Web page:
I had a technician come down two weeks ago and do periodic maintenance on both our crusher and our press.  He said they both looked brand new, and I had to give props to last years’ interns:  Liam and Jackson (Jackson cleaned them last, so he gets the lion’s share of respect).  So with all points lubed, electronics checked, I was confident that both pieces of equipment would be trouble free throughout the anticipated harvest season.  Both broke down on the first f’in day of use.

The crusher stopped as a result of a heated engine—and blew a fuse basically.  We still had 4000 lb. of Pinot Noir to process, and half a dozen interns in the winery buzzing with activity one moment, and sitting useless the next.  I call my favorite electrician, Joe DeBolt (805-736-6071), thinking ‘what chance in hell do I have for an electrician to answer his business phone at 8 am on a Sunday?’  But he did answer.  And he was in the winery within 15 minutes of the initial breakdown.  He looked at the guts of the machine and determined that one of the electronic solenoid-type thingies was defective, loose and was causing one of the motors to overheat.  Now understand that this is an unusual part on a random Italian piece of specialty equipment.  I was about to ask how many weeks it would take to get one from Italy, when he smiled wryly and said.  “I think I have one of these at my house.”  I was flabbergasted.  Five minutes later he was back with the part, and less than an hour after the stoppage we were crushing and destemming again happily.  Nothing is ever that easy during harvest.  And that’s why Joe’s number is there if you are ever near Lompoc and need a God of an electrician.  Like Zeus, seriously.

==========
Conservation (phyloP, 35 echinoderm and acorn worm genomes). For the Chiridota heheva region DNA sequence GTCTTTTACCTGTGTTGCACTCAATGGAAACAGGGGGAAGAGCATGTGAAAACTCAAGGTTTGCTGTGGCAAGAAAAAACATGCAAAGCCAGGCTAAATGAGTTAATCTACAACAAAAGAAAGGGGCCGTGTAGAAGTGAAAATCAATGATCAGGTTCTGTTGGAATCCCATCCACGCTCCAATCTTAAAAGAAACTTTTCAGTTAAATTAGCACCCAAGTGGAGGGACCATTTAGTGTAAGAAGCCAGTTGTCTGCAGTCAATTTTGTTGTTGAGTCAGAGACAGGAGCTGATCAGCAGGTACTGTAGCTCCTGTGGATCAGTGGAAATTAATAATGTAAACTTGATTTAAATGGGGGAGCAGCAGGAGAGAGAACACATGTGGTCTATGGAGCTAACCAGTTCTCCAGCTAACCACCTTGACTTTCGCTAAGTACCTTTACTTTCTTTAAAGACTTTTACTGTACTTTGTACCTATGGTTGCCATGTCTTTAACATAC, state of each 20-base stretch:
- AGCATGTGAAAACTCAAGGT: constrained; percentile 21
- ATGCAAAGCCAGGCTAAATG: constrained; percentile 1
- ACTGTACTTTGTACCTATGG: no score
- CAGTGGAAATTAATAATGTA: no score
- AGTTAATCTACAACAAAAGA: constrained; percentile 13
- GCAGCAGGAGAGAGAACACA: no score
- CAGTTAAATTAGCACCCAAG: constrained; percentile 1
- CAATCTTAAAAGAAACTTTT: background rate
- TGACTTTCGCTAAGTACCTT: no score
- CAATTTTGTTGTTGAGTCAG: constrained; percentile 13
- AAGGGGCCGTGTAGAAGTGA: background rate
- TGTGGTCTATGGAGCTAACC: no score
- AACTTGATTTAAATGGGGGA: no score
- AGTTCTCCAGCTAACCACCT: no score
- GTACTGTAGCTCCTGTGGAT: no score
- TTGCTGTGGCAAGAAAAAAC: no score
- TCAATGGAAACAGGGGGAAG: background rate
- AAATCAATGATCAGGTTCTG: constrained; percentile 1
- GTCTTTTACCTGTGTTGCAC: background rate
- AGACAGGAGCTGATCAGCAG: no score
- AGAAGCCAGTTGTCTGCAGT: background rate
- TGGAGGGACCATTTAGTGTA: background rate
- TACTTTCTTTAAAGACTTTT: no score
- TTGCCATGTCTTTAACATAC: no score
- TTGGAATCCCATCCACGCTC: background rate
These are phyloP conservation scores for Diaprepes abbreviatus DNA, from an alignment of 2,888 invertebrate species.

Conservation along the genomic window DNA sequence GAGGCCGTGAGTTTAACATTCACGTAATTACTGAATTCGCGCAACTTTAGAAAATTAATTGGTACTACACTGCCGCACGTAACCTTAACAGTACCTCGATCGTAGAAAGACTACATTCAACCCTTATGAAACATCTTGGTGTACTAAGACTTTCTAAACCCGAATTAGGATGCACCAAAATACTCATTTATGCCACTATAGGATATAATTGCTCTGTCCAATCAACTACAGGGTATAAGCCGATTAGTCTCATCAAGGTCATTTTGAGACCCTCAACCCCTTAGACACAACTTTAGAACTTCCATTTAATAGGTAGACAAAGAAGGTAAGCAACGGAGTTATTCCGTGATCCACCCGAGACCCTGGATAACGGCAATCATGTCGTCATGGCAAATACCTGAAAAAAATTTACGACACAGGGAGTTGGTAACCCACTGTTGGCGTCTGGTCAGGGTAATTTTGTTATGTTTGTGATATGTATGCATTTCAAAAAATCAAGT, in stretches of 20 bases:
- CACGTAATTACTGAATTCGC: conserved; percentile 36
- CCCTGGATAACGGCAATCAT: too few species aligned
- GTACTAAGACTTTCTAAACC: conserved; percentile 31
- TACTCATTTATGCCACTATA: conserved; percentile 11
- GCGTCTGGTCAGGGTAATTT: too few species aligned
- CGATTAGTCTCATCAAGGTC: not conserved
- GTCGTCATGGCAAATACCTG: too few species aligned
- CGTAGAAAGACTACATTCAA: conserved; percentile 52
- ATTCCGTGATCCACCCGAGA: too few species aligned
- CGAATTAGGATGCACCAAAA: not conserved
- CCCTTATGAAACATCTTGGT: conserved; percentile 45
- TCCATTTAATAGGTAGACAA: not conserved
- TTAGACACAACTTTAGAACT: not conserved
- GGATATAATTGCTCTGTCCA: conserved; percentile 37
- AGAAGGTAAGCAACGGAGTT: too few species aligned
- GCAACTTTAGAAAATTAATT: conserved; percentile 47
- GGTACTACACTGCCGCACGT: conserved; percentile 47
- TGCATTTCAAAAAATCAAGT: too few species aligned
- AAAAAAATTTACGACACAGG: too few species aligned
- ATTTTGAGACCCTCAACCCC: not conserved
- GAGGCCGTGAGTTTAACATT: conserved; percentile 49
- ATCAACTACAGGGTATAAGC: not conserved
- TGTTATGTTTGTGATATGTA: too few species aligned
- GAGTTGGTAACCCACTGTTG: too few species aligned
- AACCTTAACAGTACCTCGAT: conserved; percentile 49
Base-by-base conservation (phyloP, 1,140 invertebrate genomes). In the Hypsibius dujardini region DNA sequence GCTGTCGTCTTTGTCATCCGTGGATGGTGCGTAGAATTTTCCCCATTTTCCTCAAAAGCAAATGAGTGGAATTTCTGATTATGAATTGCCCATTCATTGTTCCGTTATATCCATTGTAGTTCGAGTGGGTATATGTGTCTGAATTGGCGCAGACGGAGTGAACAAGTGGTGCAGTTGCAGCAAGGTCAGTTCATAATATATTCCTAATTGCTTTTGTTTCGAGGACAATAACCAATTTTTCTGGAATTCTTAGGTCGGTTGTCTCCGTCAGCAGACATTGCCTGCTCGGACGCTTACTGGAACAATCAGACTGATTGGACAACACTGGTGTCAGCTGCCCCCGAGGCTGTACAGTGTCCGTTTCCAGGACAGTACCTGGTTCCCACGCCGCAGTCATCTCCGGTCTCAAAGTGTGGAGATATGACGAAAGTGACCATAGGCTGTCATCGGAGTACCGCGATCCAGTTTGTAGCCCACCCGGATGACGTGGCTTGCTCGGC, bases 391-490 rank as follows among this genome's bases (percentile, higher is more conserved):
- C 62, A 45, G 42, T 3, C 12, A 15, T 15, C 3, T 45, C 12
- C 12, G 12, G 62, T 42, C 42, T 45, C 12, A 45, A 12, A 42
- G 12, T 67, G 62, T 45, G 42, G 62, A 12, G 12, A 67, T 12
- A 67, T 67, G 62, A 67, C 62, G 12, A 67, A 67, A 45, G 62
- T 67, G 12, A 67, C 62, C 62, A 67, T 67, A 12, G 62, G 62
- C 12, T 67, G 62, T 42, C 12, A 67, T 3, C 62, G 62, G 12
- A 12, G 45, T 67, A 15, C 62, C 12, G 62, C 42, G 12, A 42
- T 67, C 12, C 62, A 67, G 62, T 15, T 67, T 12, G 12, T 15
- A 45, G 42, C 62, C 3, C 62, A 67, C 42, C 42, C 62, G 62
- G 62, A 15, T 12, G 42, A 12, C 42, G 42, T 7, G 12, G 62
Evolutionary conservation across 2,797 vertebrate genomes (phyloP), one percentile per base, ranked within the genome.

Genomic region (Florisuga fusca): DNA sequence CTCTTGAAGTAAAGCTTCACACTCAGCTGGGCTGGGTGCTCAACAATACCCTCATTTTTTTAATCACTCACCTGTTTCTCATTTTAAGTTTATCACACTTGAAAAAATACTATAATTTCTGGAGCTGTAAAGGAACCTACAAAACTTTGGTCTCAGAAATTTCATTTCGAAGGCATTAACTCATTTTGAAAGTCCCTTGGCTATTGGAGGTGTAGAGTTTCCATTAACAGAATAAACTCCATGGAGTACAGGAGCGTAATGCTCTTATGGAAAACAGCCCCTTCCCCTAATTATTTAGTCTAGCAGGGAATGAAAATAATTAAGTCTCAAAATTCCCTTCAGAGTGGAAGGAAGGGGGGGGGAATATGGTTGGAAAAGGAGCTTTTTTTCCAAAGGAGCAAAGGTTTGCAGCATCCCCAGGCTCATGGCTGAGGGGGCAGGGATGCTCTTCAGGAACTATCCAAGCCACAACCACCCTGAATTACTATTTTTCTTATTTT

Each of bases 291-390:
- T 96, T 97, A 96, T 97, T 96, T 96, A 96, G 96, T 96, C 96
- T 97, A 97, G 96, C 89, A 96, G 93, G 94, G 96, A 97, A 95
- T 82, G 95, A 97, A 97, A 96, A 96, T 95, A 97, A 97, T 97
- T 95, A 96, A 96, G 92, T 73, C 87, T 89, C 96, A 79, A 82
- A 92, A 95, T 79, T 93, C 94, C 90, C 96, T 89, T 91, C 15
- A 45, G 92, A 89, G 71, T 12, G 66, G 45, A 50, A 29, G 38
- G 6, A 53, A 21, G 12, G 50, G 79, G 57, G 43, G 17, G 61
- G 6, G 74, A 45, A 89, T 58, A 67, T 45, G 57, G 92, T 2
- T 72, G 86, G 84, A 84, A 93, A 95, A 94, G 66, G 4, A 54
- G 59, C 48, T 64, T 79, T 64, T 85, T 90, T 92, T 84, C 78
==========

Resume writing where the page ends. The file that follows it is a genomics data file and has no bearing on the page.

And then today…our first day of pressing Chardonnay.  So we spent an hour getting the press all jazzed and shiny for its first use, packed it lovingly with 1800 lb. of Chardonnay, and fired it up and started filling barrels half full for barrel fermentation.  We were filling barrel number 5 when the press stopped.  Another red light saying a motor had overheated.  WTF?  I calmly called Joe DeBolt again, thinking he would come save me again.  No good.  Others needed his skills..I should have known.  So we took the panel off the press, reset the thermal indicator, all with the aid and skill of Adrien Gautherin, Intern #1, and then we squeezed the last bit of juice from the pressload.  Thinking that we wouldn’t be able to do another full pressload without the same problem, and unable to summon Zeus down from Olympus, we spent the next hour plus cleaning and sterilizing the press.  The other ton of fruit was placed in the cold room at Flying Goat (thanks Norm!), and we’ll press off the juice tomorrow if the planets align and Zeus gives the go ahead.  Or that’s what I thought!